Fool contributor Alex Dumortier has written for economist.com, The Economist's website. Click here to see his holdings and a short bio. You can follow him on Twitter. We Fools may not all hold the same opinions, but we all believe that considering a diverse range of insights makes us better investors. The Motley Fool has a disclosure policy.


Read/Post Comments (12) | Recommend This Article (26)

Comments from our Foolish Readers

Help us keep this a respectfully Foolish area! This is a place for our readers to discuss, debate, and learn more about the Foolish investing topic you read about above. Help us keep it clean and safe. If you believe a comment is abusive or otherwise violates our Fool's Rules, please report it via the Report this Comment Report this Comment icon found on every comment.

  • Report this Comment On February 08, 2012, at 4:27 PM, DJDynamicNC wrote:

    People bemoan our regulations, but they are what give our dollar the cachet and stability to be the world's first choice of reserve currency. China simply doesn't (at this time) inspire anywhere near the same confidence, and won't unless we actively deregulate ourselves to their level.

  • Report this Comment On February 08, 2012, at 5:06 PM, TMFAleph1 wrote:

    @DJDynamic

    China's economy/ currency is anything but unregulated! I assume you're referring to conficence based on U.S. property rights and the enforcement of the rule of law.

  • Report this Comment On February 09, 2012, at 1:37 AM, BBLBBD wrote:

    Some thoughts here:

    First, everyone wants to blame "political gridlock" or whatever for our problems. That seems to be code for "those stupid tea party morons won't let us increase government spending." Great. However, please acknowledge that government spending increases automatically every year. It is always increasing. A reduction in the increase is not really a cut.

    Second, there is a point about Chinese lending. How long will China lend us money so we can pay senior citizens their 30 paid vacation and trips to visit the peasants in China, or free medical care to fatties who eat more calories than a rural family in China, or to enrich moronic politicians so they can graduate to the "global citizenry" (Clintons).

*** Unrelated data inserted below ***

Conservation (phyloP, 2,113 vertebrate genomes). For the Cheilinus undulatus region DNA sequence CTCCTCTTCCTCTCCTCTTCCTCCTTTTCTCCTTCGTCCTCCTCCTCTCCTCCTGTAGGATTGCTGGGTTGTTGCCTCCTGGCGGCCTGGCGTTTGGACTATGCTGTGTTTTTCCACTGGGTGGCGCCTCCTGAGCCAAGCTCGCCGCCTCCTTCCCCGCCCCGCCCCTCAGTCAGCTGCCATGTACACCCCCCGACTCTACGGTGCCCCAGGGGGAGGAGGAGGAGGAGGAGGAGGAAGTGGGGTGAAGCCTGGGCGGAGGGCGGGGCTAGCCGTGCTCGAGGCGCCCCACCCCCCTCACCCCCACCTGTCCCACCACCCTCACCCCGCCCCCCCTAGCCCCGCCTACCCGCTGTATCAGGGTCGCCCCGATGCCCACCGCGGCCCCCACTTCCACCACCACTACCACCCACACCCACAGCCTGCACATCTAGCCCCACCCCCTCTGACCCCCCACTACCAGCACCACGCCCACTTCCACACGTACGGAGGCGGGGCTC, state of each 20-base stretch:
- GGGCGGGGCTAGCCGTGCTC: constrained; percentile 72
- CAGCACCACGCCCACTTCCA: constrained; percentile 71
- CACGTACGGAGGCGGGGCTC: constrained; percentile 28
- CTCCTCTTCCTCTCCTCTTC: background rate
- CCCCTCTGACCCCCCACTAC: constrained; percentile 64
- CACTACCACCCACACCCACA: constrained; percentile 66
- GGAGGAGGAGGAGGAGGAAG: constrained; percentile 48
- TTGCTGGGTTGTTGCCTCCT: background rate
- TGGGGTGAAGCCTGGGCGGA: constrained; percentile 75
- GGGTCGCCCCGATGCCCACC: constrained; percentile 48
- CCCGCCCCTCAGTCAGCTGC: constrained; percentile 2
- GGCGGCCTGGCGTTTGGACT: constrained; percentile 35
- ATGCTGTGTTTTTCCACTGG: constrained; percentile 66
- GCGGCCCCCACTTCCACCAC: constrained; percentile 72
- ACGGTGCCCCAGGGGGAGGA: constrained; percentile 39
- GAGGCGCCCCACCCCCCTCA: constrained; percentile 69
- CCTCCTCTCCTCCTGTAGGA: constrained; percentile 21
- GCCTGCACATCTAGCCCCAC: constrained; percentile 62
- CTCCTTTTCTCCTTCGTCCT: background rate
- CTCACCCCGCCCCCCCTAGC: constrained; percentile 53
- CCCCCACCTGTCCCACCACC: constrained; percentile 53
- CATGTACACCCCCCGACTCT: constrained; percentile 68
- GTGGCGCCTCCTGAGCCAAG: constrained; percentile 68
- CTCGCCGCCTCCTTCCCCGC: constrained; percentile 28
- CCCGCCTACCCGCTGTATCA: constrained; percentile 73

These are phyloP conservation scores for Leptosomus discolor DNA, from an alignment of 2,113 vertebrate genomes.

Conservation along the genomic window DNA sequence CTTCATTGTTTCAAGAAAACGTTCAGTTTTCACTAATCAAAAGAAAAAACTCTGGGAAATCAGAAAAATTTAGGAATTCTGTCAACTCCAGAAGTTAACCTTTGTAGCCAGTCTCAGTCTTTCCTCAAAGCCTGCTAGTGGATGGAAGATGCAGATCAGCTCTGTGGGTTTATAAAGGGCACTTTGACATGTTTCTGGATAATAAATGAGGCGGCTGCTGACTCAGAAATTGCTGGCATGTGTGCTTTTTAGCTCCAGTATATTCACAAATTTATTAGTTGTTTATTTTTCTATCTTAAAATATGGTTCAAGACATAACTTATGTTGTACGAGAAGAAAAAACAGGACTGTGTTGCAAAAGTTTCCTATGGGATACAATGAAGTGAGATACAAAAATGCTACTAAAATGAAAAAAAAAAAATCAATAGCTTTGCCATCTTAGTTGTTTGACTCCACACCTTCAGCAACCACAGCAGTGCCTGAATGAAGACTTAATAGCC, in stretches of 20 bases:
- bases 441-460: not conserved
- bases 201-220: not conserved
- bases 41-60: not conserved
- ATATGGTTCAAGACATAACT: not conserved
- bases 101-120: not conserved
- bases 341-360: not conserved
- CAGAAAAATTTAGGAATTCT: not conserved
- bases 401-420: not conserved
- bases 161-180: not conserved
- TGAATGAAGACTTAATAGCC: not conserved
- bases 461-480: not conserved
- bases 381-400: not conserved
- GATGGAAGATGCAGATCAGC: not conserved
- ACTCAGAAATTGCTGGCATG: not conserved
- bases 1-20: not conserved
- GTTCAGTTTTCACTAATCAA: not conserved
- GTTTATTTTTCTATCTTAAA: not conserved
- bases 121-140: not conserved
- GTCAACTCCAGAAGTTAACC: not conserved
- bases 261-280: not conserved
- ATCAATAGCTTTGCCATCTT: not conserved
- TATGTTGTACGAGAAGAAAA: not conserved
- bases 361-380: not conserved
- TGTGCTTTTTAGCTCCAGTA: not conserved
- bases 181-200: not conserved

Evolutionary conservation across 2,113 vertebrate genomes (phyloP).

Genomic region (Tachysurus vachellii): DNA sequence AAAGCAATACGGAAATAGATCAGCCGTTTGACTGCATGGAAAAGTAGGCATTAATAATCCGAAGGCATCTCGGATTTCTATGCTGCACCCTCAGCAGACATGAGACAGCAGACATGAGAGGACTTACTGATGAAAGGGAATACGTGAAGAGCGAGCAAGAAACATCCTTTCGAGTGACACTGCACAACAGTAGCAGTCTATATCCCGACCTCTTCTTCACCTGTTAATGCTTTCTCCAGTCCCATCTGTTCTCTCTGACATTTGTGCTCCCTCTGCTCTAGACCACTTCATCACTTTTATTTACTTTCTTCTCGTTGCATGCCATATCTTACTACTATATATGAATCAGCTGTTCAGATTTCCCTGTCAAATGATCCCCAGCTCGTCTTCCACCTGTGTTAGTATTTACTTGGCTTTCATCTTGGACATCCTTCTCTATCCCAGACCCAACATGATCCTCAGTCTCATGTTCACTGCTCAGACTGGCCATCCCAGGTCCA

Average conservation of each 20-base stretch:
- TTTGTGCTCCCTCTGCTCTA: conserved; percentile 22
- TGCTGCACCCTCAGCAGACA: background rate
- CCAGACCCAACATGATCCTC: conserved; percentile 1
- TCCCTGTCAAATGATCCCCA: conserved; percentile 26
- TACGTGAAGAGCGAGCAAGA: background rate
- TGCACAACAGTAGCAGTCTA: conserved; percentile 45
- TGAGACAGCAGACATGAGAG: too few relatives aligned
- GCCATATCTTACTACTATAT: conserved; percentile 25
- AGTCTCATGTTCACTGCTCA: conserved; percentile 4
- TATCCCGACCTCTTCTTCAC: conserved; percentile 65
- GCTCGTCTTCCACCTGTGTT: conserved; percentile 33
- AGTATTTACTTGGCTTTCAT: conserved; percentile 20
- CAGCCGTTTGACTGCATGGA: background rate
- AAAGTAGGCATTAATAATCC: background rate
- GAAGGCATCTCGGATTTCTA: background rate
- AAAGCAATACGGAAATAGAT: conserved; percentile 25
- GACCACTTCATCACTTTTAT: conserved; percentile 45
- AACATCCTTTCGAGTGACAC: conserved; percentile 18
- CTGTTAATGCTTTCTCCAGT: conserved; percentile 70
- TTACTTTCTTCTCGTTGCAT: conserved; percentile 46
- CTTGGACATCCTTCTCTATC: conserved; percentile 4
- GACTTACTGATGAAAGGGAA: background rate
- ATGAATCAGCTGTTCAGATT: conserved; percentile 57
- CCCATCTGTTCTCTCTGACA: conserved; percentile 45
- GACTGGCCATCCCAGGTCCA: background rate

Last, everyone if fooling themselves on American demographics. The population increase comes from an illegally imported peasant class from Mexico and South America, who the left refuses to assimulate into our common culture. Who thinks their "multicultural" offspring will pick up the tab for the old fat American ?

    The problems in American are structural and they stem from the left.

  • Report this Comment On February 09, 2012, at 11:25 AM, TMFAleph1 wrote:

    @BBLBBD

    Please acknowledge that the size of the U.S. economy increases every year (statistically -- not automatically.)

    Normalized for the GDP, a reduction in the increase in the size of government expenditures may very well be a cut. The problem is not government spending "increasing automatically every year", the problem is when government spending increases faster than the capacity to pay for that spending.

  • Report this Comment On February 09, 2012, at 11:35 AM, DJDynamicNC wrote:

    @TMFAleph - I'm sorry for being unclear. You're absolutely right in that China's economy and currency are far from unregulated. However, the "regulations" in question have not been implemented with the same goals as ours, nor the same methods.

    Whereas we have an SEC to enforce fair markets (however lackluster the performance has been lately) and an MSRB and FINRA and SIFMA and CFPB all geared with an aim towards creating open, fair, legally binding contracts in a free market environment with an active court system for redress of broken contracts, China lacks these and instead offers a rigidly controlled economic system based on patronage, lacking the transparency requirements and culture that we take for granted. Hardly an ideal investment environment.

    I wouldn't invest directly in China without a much deeper understanding of the specific businesses involved; I maintain exposure to Chinese growth through multinationals that I am familiar with and can properly understand and vet.

  • Report this Comment On February 09, 2012, at 11:39 AM, TMFAleph1 wrote:

    @DJDynamicNC

    Yours is a prudent way to approach investing in China at this time.

  • Report this Comment On February 09, 2012, at 11:40 AM, DJDynamicNC wrote:

    @BBLBBD - "Last, everyone if fooling themselves on American demographics. The population increase comes from an illegally imported peasant class from Mexico and South America, who the left refuses to assimulate into our common culture. Who thinks their "multicultural" offspring will pick up the tab for the old fat American ?"

    If that is the problem, couldn't it be solved simply by opening the border up to legal immigration so that the illegally imported class could stop hiding and start assimilating? I'm not sure how you expect them to assimilate when we are openly at war with them.

    It's funny, because if a ton of people are trying to move from a city in Iowa to a city in California because of the jobs market, the Californian city is said to be "booming" and everyone thinks it's great. But if the exact same situation plays out but the source is a city in Mexico, suddenly it's "stealing American jobs."